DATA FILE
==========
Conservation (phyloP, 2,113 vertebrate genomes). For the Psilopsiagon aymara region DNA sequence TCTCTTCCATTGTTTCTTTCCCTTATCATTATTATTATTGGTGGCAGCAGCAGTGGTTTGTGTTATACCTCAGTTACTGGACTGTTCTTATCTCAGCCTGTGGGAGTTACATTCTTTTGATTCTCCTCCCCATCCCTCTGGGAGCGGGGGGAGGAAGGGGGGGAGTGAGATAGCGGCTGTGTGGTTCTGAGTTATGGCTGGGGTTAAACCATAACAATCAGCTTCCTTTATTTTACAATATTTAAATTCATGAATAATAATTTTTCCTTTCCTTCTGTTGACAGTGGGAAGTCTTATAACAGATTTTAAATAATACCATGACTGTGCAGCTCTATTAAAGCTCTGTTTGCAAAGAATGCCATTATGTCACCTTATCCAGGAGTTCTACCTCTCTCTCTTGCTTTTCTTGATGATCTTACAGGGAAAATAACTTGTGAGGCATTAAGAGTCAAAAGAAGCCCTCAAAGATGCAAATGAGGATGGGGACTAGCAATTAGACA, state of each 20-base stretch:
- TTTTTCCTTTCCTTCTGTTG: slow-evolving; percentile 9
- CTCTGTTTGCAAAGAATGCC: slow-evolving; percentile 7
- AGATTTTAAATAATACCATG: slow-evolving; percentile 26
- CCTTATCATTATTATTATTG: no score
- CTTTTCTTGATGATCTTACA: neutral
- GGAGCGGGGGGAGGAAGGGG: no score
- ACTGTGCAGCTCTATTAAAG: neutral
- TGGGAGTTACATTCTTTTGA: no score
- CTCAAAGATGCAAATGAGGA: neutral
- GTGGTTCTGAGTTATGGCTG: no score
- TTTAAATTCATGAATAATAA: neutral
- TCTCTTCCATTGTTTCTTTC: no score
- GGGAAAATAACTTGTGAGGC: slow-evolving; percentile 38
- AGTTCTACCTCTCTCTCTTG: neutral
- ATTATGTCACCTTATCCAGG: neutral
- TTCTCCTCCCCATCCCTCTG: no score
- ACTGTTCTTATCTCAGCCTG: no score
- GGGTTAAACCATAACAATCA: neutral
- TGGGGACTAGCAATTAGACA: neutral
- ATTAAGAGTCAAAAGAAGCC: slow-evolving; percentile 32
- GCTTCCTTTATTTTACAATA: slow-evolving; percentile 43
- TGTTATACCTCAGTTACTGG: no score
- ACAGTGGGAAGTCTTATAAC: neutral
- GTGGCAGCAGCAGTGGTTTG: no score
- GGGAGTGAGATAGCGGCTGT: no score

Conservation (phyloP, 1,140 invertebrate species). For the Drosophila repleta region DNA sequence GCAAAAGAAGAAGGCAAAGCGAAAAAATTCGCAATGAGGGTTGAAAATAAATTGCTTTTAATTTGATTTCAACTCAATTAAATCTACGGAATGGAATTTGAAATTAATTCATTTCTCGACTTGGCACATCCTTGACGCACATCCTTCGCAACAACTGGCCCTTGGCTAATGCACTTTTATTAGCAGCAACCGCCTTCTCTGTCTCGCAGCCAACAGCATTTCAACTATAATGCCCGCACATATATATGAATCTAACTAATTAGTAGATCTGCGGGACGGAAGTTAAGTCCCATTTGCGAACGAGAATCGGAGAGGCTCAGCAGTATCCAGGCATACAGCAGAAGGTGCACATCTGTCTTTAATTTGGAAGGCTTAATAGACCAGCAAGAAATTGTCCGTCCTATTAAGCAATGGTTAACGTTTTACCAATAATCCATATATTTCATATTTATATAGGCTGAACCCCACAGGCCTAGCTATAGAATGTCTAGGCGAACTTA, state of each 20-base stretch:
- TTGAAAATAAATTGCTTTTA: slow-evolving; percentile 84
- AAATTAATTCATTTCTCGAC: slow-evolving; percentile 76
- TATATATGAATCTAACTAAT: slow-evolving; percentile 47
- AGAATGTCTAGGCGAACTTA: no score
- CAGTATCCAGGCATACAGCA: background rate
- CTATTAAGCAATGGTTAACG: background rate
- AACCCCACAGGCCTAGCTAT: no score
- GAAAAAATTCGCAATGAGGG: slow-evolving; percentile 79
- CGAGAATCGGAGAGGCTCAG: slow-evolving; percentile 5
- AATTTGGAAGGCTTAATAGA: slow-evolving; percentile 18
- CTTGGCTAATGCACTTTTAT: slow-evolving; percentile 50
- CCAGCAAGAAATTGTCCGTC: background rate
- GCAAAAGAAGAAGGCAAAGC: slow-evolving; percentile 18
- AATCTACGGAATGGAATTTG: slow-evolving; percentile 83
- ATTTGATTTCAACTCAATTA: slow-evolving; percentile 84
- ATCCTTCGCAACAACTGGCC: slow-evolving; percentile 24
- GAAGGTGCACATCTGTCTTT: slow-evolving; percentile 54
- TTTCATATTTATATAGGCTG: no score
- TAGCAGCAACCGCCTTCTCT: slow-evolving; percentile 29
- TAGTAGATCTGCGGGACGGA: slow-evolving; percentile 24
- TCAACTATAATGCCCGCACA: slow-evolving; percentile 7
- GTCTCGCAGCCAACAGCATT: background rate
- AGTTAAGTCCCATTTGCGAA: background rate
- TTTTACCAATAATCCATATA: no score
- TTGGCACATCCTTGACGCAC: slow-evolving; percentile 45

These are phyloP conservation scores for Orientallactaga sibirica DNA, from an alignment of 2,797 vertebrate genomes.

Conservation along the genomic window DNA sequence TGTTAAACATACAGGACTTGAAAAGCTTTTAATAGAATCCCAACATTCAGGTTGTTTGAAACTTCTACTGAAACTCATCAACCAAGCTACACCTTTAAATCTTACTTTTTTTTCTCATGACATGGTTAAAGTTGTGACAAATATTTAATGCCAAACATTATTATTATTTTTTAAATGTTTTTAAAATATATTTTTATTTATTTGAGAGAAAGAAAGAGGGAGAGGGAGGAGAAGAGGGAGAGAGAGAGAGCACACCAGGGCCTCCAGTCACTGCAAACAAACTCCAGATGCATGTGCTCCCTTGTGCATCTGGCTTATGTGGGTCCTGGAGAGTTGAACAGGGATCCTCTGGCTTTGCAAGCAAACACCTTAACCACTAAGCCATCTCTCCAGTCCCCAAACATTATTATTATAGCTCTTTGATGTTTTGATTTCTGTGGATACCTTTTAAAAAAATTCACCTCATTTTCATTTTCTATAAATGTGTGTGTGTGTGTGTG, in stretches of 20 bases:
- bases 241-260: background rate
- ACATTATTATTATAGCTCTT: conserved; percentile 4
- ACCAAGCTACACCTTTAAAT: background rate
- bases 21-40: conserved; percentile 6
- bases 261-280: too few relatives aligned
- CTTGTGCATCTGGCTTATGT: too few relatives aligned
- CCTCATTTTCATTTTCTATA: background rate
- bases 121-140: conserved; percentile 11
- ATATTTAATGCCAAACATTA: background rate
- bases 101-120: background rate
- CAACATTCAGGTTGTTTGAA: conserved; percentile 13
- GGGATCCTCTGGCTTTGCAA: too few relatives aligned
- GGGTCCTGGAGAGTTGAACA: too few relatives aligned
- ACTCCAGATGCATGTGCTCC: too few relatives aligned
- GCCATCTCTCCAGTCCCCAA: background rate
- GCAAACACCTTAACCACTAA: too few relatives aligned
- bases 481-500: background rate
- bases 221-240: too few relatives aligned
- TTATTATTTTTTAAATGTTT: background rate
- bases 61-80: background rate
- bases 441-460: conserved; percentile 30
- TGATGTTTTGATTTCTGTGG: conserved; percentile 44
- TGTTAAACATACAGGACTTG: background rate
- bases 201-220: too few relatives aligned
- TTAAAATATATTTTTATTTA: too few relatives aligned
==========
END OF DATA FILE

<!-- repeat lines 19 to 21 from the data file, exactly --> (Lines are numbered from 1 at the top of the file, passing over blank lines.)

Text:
- GGGTTAAACCATAACAATCA: neutral
- TGGGGACTAGCAATTAGACA: neutral
- ATTAAGAGTCAAAAGAAGCC: slow-evolving; percentile 32